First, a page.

Minnesota faces federal penalties for too low child care funding
MINNEAPOLIS — Minnesota may have to pay millions of dollars in federal penalties this fall for chronically underfunding a program that helps subsidize child care expenses for low-income families, according to state officials.
The state’s publicly funded child care assistance program helps more than 15,000 families and repays day care providers for looking after eligible children.
However, the program has subsidized just 16.3 percent of total costs charged by home day care providers and 23 percent of the costs billed by larger providers, according to a report that the Minnesota Department of Human Services issued this week to legislators.
Those percentages fall below the federal minimum for reimbursement rates.
Unless Minnesota lawmakers increase the subsidy, the state could lose from $2.75 million to $5.5 million of the $69 million it receives yearly through a federal block grant to help with program outlays, the Star Tribune reported. DHS officials noted that Minnesota would be subject to penalties starting Oct. 1.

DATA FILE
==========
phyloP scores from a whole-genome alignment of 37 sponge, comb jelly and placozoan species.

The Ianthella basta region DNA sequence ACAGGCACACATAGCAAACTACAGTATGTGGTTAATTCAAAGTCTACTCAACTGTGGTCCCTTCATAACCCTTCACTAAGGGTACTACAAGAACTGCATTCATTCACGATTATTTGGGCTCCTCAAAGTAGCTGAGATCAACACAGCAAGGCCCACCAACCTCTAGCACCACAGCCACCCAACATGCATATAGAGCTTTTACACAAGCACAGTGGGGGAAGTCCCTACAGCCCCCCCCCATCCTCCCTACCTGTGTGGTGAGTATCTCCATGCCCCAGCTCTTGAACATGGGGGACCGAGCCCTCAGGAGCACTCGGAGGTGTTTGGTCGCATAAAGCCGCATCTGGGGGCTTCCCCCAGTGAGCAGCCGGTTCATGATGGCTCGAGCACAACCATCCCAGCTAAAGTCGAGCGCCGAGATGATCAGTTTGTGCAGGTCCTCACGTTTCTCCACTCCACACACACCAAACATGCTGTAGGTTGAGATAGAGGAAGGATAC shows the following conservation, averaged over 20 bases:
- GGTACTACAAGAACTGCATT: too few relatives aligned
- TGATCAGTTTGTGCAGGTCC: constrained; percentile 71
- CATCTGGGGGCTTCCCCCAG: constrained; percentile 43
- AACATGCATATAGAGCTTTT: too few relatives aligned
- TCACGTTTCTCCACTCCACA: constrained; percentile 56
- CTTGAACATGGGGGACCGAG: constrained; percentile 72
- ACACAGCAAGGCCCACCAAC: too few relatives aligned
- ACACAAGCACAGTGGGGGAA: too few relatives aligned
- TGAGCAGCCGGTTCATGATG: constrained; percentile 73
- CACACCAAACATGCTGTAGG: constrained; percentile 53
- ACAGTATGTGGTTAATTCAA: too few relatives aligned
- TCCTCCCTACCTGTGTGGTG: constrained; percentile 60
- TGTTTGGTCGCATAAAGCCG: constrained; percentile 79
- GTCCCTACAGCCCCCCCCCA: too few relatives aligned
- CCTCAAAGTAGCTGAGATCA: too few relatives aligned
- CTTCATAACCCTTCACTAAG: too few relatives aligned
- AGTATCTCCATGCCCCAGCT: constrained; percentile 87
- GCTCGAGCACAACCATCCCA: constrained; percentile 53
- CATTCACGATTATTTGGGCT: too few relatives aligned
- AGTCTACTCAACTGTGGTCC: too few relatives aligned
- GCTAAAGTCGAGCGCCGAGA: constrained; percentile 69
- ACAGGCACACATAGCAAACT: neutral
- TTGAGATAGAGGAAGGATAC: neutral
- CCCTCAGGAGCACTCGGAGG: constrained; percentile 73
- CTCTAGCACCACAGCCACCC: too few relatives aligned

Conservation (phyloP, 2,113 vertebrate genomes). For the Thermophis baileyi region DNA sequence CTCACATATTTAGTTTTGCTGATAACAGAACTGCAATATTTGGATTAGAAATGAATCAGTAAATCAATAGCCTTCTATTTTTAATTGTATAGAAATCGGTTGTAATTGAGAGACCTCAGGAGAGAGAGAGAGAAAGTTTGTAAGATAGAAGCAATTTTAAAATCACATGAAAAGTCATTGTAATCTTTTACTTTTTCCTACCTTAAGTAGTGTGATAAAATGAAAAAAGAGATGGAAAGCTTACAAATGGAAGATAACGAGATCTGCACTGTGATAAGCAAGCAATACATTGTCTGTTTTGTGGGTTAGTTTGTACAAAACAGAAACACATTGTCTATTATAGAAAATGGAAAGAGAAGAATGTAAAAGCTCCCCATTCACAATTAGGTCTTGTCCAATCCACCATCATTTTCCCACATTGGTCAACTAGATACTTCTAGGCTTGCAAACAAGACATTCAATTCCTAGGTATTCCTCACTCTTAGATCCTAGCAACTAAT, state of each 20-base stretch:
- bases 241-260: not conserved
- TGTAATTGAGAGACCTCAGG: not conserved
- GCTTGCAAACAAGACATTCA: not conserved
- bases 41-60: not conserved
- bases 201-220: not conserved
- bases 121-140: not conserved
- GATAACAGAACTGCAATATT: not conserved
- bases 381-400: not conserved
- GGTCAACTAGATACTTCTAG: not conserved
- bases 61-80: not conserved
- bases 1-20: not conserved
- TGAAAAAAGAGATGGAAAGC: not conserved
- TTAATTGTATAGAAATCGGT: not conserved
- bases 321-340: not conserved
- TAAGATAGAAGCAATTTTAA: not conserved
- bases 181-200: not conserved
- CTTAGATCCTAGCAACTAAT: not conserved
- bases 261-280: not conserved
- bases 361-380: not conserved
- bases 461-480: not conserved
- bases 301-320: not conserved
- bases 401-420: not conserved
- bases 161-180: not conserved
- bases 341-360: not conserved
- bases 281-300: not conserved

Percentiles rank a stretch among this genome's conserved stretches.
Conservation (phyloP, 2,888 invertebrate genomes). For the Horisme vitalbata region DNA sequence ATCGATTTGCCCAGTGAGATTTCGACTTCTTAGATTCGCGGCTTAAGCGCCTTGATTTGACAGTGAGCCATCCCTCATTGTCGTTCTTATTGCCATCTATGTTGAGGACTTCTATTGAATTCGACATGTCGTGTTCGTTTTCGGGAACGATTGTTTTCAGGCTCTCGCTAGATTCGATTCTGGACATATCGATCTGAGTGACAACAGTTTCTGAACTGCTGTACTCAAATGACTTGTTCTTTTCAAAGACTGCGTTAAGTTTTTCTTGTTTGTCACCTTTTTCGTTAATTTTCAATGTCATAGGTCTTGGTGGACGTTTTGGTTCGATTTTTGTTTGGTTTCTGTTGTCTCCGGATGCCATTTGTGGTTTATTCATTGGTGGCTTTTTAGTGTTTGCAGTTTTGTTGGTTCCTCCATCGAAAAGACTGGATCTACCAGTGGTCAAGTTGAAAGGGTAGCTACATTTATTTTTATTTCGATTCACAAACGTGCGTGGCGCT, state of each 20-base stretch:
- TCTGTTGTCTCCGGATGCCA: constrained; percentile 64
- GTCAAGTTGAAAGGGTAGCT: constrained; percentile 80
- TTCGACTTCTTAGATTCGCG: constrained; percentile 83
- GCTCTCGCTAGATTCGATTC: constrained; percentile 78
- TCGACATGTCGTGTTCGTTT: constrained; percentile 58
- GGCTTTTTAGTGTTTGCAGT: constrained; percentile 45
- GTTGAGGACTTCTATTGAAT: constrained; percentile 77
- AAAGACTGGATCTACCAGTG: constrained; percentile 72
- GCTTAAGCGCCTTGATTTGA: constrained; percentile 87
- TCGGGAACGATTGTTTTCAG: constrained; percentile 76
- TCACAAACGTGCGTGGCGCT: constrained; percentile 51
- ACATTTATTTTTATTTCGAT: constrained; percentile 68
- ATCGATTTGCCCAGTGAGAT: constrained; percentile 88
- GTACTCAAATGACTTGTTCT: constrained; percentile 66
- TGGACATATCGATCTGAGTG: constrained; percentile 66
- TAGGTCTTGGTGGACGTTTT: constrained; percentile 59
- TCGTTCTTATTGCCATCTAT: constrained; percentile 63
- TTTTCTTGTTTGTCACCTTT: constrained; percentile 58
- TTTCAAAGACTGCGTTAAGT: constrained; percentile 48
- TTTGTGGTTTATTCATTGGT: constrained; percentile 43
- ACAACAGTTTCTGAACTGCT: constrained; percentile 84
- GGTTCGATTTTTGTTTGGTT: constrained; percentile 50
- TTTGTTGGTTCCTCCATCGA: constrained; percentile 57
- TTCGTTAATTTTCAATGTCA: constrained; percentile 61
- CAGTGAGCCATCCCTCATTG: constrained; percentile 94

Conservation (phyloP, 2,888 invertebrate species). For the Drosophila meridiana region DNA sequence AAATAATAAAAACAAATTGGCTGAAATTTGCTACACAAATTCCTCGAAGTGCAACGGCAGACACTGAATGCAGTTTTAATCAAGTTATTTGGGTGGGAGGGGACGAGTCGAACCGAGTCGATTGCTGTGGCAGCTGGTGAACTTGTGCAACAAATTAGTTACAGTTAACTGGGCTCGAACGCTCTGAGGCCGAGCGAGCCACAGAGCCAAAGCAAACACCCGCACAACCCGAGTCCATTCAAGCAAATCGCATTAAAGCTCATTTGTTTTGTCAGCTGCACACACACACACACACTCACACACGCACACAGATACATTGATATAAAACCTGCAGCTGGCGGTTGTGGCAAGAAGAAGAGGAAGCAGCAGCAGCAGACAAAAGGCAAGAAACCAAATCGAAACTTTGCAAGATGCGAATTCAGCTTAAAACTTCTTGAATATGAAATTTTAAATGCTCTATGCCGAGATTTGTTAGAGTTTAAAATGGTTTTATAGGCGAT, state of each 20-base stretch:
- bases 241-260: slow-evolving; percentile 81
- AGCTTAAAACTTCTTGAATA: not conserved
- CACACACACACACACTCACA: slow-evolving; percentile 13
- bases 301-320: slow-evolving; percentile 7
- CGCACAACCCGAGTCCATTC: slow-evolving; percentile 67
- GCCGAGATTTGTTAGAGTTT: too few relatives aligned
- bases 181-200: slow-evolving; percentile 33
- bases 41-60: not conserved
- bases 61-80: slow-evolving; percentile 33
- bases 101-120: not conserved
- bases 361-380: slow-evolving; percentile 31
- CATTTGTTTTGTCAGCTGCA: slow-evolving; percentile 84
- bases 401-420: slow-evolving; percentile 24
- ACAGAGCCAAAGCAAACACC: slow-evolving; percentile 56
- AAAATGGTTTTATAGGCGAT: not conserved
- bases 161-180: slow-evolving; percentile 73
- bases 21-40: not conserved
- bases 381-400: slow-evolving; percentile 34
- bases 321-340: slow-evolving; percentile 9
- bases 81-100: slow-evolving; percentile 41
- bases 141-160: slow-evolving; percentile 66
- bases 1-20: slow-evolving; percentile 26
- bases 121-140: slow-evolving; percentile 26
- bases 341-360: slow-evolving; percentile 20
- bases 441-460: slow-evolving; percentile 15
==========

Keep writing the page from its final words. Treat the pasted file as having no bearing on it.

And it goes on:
“We are at a critical point,” said Lisa Bayley, deputy assistant commissioner for children and family services at the DHS. “Everything shows that having that consistent, stable, quality child care, day after day, is critical for kids’ development and for keeping families together.”
Minnesota’s reimbursement rate for its child care program has not increased since 2014. The statewide number of family child care providers has dropped by 35 percent over the past decade, from 12,200 in 2009 to fewer than 8,000 last year.
Minority families, who make up the majority of families in the in the child care assistance program, are disproportionately affected. As of last year, more than 67 percent of the program’s 30,000 children were people of color, according to state data.
Karen Devos runs the lone child care center in northwestern Minnesota’s Norman County. She has used some of her own income so that she wouldn’t have to turn away impoverished families over the last three years. But with three children of her own and household expenses, Devos said she cannot continue bankrolling such costs indefinitely.
“I will do everything in my power to serve a family in need, even if that means taking a pay cut,” she said. “But something has to give, or else people will either go out of business or quality will fall away.”
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